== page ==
Following a physically demanding day on the trail yesterday, we are all relieved to enjoy a relatively short and easy day up and over the Portachuelo de Huayhuash to Viconga camp. The scenery on the gentle climb is absolutely stunning and the promise of hot springs at camp (!!!) is truly the ultimate motivation to hustle forwards.
Trail stats: Huayhuash to Viconga
Elevation gain: 490m
Highest elevation: Portachuelo de Huayhuash 4,770m
Trail hours: 4hrs
Highlights: Great views of the Cordillera Raura; hiking around Laguna Viconga; relaxing in the boiling hot springs at camp
When we wake up at our usual time of 6.15am this morning, we discover that dad is missing not only 2 bags of cookies that were left in the tent vestibule, but also a full roll of toilet paper. Of all the things a dog could run off with, we all feel deeply offended that it was our toilet paper, a relatively useless item for an animal that is incredibly missed by us humans. Thankfully, it is recovered about 150m from the tent in a grassy field, but the robbery is not forgotten and we have all learned a valuable lesson about leaving things outside.
By 9am, dad, Eileen, and I roll out of camp and onto the faint trail that climbs towards Portachuelo de Huayhuash, today’s high point. The walk is gentle and undemanding, and we arrive at the pass in just 1hr45min, well below the time estimated by our admittedly inconsistent guidebook.
The view of the surrounding mountains, particularly Trapecio and the neighbouring Cordillera Raura, is spectacular and we linger atop the windy pass until we are freezing.
After reaching the pass and continuing uphill just a few minutes further, the rest of our day is a mellow descent into the valley where hot springs await. Motivated by the promise of hot thermal baths, we make quick work of our 2hrs to camp, cutting past the gorgeous Laguna Viconga, navigating through herds of sheep, and finally descending to the valley floor.
As has become customary on the Huayhuash Circuit, we can’t spot our campsite until we are 10min away, and are fearful of having taken a wrong turn until the the very final moments.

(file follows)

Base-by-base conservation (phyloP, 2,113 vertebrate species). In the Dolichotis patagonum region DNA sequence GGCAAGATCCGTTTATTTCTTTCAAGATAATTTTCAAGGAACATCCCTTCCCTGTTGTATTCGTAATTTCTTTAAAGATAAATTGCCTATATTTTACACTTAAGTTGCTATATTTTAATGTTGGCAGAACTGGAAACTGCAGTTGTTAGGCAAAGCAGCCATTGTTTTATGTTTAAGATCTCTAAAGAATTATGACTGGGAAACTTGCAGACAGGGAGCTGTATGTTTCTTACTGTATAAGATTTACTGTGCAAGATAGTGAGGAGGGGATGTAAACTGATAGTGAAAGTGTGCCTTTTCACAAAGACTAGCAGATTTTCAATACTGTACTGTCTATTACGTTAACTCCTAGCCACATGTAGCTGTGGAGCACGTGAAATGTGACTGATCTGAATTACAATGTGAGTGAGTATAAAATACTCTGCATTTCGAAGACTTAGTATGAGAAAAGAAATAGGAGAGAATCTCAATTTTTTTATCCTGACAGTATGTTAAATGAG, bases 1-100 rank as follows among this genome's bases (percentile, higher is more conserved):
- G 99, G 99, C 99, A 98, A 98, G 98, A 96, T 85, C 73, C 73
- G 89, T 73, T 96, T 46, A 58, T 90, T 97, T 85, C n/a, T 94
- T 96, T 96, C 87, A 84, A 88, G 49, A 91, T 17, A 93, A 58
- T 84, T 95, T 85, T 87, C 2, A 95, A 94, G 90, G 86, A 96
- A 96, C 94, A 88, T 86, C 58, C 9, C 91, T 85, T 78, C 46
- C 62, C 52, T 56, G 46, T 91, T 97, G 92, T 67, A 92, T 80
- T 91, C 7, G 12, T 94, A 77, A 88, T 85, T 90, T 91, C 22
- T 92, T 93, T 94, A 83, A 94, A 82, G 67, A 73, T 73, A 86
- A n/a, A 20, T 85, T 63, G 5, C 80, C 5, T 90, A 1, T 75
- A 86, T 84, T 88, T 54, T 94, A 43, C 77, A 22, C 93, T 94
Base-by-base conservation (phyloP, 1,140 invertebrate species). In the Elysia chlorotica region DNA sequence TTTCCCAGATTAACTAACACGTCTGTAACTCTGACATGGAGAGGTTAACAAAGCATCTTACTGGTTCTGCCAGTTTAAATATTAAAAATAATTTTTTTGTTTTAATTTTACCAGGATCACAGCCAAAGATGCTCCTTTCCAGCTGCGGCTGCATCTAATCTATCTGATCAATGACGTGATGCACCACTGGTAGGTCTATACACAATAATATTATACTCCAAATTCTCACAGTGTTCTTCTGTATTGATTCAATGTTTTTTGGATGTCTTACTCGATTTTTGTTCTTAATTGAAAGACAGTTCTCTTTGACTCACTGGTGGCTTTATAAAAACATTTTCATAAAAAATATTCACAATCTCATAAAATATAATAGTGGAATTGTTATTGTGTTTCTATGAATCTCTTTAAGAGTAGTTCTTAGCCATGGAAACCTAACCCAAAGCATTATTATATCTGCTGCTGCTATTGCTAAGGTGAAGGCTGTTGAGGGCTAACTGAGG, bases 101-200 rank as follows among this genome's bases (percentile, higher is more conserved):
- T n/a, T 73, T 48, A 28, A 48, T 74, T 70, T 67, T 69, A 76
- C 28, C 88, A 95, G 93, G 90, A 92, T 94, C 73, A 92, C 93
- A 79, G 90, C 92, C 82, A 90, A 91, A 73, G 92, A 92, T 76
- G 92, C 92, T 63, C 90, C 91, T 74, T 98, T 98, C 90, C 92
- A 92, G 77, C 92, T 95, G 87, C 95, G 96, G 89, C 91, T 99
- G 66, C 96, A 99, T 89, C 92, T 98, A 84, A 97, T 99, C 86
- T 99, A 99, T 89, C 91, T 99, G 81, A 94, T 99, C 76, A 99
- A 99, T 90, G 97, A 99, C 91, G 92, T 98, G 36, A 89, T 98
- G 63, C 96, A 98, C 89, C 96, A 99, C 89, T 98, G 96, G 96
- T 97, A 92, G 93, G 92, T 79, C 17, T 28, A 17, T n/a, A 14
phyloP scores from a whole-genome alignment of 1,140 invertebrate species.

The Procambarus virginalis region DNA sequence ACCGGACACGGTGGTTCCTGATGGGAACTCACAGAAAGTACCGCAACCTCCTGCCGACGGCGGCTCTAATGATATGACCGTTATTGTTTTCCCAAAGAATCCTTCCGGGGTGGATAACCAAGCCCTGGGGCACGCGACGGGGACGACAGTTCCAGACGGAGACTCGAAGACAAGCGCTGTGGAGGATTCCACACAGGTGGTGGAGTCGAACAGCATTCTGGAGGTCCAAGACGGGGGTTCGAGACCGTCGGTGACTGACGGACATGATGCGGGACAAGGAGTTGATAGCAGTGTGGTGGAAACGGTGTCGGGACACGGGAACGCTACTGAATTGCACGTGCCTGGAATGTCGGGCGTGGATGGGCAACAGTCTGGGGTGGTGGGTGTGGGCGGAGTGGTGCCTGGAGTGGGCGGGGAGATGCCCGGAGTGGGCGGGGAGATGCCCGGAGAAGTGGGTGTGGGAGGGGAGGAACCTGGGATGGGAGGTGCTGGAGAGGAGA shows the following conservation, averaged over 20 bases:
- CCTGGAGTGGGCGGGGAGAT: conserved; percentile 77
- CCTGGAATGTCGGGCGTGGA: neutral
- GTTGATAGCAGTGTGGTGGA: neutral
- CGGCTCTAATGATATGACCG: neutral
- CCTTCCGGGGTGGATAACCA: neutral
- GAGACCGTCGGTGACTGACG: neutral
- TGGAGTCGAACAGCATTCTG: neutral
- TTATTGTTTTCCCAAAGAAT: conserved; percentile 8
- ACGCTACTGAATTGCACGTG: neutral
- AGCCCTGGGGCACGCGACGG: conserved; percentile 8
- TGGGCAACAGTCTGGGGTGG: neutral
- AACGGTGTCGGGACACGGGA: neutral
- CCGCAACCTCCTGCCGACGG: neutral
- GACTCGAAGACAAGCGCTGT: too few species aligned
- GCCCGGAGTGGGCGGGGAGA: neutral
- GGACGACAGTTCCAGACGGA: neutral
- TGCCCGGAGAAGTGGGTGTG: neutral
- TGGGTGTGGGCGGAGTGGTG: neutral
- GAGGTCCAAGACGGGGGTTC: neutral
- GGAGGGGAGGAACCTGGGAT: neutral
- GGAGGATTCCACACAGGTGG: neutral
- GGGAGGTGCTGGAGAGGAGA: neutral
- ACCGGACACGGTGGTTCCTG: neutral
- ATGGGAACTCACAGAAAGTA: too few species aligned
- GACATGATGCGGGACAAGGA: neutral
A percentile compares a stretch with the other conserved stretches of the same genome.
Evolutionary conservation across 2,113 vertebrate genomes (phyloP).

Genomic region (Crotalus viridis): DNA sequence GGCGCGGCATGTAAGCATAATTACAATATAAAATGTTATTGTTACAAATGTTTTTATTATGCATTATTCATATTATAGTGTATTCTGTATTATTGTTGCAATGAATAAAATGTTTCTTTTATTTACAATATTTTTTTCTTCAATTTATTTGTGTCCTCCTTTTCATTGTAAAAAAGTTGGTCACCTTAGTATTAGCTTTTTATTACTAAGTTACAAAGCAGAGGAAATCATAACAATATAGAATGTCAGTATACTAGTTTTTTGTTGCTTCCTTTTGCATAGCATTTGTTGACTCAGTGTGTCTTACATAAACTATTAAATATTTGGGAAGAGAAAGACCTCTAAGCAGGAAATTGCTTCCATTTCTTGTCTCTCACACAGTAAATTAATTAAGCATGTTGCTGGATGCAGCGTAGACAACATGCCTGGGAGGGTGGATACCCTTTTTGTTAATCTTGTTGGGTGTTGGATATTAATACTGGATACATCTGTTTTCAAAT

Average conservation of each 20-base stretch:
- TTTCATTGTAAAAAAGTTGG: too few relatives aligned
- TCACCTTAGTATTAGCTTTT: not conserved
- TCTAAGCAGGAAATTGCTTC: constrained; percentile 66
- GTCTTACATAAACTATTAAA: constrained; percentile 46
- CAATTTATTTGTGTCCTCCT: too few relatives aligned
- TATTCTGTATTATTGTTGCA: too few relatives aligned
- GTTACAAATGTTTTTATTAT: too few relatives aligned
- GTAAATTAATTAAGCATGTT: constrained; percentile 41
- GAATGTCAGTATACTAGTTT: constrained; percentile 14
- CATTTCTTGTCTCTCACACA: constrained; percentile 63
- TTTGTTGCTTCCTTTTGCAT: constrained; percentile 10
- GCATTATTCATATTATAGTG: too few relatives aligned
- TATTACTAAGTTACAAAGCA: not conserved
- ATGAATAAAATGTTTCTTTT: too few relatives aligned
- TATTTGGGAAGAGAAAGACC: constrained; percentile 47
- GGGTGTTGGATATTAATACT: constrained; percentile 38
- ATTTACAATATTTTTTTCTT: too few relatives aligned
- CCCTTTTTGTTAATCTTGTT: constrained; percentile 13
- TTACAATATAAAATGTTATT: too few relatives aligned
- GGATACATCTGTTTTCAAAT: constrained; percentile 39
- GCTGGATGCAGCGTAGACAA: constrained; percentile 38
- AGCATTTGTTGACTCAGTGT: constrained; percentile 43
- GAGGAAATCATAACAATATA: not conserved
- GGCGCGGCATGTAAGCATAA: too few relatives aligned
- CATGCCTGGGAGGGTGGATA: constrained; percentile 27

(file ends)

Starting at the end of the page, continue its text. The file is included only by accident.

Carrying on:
It’s 2.30pm when we chuck our packs onto the grass and begin a speedy version of our tent setup, everyone eager to soak the precious 4 days’ sweat and aches away in the hot pools.
There are only 8 campers here in total, spread across 3 different pools, and the scenery is even better than I could have dreamt. In the interest of staying hot for as long as possible, I even dash back to camp for my snack bag and some money for a cold Coca Cola (sold by an elderly gentleman right near the pools), eliminating the need to move at all over the next couple hours.
When we do finally extract ourselves from the perfectly hot baths and the beautiful view, it is only for our queso dip and Fritos. I actually feel like I’m eating bigger, better, and more consistently than I do at home, and yet I’m also feeling stronger after only a couple days on the trail. I should do long treks every month..
After a delicious dinner and lots of planning for the coming week (99% of which will end up changing anyway), it is finally time to conk out in our cosy tents— before I can snuggle into my sleeping bag, though, I am convinced to revisit the hot springs for one last prolonged soak. I spend the rest of my night sweating profusely in one of the thermal baths over several cold bottles of Cusqueno, only returning back to my tent after I’m a giant walking prune.